cool

Taiwan introduces the future of cartography: nationwide school uniform maps

Despite being a made famous by thousands of Japanese TV shows and comics, cute “sailor suit” uniforms and their ilk are not limited to schools in Japan alone. As we’ve seen before, high schools all across Asia kit their female students out with a variety of stylish getups, with the girls themselves often making their own modifications, usually quite aware that they are wearing outfits that millions of people across the world think are cute or just plain sexy.

But it appears that Japan’s reign as the school uniform capital of the world may soon be over. Bringing fashion and cartography together at last, a specially designed map of Taiwan which provides photos of the school uniforms the girls in each particular area are rocking has become a big hit online this week.

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Chinese fan-produced anime poster is crammed with heroes: we lose count at 115

Who needs copyrights when you’ve got over nine dozen iconic anime characters?

The past few years have seen a handful of anime projects featuring anime characters crossing over from one franchise to the other. Famed thief Lupin III crossed paths with the great detective Conan himself in 2009, and the pirates of One Piece have teamed up with both omnivorous master hunter Toriko and Dragon Ball hero Son Goku.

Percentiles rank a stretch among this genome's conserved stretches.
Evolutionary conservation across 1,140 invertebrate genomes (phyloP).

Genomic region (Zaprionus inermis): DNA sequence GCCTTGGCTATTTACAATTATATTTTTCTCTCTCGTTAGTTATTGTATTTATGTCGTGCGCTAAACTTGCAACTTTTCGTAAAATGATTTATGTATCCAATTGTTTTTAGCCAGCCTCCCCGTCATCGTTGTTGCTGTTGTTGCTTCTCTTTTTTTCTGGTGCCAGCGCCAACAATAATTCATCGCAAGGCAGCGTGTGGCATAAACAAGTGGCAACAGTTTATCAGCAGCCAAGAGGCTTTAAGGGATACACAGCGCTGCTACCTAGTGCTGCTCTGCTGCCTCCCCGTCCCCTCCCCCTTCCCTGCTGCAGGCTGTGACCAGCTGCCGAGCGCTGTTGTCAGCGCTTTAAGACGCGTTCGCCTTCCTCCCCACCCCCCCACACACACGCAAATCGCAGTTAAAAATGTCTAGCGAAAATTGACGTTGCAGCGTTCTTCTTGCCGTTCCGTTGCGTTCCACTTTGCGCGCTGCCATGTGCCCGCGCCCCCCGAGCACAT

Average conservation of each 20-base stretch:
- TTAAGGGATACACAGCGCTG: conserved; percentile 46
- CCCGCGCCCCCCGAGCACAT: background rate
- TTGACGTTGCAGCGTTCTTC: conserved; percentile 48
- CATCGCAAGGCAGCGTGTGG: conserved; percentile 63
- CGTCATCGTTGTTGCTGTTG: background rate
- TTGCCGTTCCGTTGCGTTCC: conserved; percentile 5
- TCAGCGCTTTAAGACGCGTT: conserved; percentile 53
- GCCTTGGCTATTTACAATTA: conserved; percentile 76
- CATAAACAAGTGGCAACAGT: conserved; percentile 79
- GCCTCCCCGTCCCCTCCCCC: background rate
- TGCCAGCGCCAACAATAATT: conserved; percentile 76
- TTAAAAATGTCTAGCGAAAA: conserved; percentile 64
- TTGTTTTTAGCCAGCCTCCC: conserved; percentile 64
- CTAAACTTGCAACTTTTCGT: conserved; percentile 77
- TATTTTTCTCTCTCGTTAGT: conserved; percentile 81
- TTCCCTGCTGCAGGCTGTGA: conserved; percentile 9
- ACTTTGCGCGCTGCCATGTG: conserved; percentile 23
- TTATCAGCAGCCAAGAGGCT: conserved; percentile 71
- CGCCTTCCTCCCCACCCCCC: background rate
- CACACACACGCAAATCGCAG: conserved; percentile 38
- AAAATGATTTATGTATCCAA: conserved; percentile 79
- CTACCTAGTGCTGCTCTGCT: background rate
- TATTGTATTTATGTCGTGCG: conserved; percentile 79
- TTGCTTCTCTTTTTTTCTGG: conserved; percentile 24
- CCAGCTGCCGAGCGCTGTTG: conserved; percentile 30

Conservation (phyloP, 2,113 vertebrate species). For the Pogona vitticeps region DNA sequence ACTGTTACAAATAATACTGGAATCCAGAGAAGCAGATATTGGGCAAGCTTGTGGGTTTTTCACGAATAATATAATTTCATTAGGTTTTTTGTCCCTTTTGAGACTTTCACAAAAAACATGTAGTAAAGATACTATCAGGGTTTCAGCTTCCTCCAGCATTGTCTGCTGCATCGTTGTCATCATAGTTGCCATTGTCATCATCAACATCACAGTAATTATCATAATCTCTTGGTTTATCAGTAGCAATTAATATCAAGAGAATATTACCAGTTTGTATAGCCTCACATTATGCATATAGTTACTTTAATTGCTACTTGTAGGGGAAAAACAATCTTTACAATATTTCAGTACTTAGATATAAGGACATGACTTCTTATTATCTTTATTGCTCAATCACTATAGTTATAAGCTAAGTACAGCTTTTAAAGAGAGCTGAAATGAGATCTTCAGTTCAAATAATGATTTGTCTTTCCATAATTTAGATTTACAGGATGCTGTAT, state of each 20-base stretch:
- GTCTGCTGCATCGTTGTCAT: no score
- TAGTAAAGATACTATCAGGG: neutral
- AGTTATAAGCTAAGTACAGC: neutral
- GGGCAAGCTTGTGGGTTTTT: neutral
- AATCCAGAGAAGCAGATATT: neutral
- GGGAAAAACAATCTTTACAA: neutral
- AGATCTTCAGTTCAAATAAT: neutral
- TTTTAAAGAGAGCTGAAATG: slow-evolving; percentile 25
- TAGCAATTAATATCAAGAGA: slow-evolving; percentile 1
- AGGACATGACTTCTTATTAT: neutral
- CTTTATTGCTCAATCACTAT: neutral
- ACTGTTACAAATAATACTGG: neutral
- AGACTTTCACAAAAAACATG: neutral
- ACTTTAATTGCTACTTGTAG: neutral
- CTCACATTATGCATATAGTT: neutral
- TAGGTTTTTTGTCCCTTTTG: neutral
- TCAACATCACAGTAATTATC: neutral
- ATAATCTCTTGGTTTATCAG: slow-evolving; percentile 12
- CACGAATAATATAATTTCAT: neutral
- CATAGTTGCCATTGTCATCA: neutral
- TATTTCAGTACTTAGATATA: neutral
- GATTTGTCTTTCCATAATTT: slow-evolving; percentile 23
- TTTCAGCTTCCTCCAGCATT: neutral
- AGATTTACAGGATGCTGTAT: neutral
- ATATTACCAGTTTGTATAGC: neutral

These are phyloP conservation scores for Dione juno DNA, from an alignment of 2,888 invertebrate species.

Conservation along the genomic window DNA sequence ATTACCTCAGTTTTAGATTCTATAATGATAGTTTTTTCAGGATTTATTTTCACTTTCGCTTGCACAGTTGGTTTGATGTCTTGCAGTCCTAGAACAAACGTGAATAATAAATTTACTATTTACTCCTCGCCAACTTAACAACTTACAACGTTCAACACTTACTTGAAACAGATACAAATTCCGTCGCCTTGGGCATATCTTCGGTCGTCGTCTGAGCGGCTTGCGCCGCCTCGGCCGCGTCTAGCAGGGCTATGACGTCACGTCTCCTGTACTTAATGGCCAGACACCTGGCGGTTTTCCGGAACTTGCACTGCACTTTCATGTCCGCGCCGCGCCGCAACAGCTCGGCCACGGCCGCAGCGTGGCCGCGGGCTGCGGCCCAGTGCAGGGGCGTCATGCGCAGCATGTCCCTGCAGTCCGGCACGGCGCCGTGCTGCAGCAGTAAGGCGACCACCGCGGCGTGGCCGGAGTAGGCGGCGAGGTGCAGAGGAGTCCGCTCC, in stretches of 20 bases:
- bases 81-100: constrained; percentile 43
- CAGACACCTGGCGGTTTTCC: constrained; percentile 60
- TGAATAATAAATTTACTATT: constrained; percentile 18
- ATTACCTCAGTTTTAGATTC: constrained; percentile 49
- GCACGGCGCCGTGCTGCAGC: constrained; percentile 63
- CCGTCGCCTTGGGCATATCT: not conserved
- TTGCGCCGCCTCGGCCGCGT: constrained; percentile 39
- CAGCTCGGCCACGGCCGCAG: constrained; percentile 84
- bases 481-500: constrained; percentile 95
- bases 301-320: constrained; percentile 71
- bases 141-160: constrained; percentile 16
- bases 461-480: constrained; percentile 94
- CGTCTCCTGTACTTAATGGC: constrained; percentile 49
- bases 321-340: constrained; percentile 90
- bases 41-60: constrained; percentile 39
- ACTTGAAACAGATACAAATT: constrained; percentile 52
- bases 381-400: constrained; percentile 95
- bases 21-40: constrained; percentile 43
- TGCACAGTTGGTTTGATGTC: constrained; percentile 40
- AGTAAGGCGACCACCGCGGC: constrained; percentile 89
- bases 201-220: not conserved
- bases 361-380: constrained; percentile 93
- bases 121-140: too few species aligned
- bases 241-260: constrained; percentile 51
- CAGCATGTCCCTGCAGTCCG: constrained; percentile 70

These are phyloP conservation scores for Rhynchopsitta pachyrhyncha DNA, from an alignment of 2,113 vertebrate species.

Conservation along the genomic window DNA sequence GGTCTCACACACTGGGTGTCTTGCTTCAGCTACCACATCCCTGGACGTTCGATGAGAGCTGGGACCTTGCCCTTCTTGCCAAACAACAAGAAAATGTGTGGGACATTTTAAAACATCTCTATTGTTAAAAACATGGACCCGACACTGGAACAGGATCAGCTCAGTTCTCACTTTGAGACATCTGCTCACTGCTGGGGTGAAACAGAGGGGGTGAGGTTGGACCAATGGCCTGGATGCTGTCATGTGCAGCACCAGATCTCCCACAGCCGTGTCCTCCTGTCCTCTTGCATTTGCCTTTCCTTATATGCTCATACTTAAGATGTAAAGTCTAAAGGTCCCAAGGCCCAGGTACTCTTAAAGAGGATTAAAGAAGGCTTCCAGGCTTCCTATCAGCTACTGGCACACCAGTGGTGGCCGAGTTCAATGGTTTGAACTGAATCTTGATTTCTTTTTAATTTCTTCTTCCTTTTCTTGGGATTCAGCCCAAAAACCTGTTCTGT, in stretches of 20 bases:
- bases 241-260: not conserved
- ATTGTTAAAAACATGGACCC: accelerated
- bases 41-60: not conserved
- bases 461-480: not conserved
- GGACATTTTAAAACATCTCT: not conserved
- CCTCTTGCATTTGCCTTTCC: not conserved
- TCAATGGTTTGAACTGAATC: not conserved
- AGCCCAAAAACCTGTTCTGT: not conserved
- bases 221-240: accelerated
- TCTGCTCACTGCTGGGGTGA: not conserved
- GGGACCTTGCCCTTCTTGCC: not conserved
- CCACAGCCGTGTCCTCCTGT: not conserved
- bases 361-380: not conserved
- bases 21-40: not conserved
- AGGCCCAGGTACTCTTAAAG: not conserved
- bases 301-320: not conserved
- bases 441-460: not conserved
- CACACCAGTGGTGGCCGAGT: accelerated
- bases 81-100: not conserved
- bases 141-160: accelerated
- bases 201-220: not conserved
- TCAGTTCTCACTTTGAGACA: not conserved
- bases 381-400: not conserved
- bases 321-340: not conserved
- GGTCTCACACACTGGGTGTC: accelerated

But what if instead of just combining one or two series, you tried to combine all of them?

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We spend a night at the Legoland Hotel (no assembly required)

There are plenty of reasons to visit San Diego, California. Aside from beautiful beaches, visitors to the Golden State’s southernmost metropolitan area can watch professional baseball and football, see killer whales and other marine life at Sea World, and dine on authentic Mexican cuisine.

And of course, there’s also Legoland California, North America’s first theme park dedicated to the Danish blocks that have captivated generations of kids. Since its opening in 1999, Legoland California has gone through numerous renovations, and as of April even has its own Legoland Hotel, one of only three in the world.

Needless to say, we booked our reservation as soon as possible.

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This US$21,000 future chair will increase productivity, bankrupt your company

We can see why this futuristic pod… chair… thing is called “The Emperor,” because there’s no way you wouldn’t feel like some powerful sci-fi movie villain hunting the rebels from your battle cruiser’s control station when sitting in it. But if you can actually keep your power fantasies from distracting you, this chair guarantees increased productivity and maximal office comfort.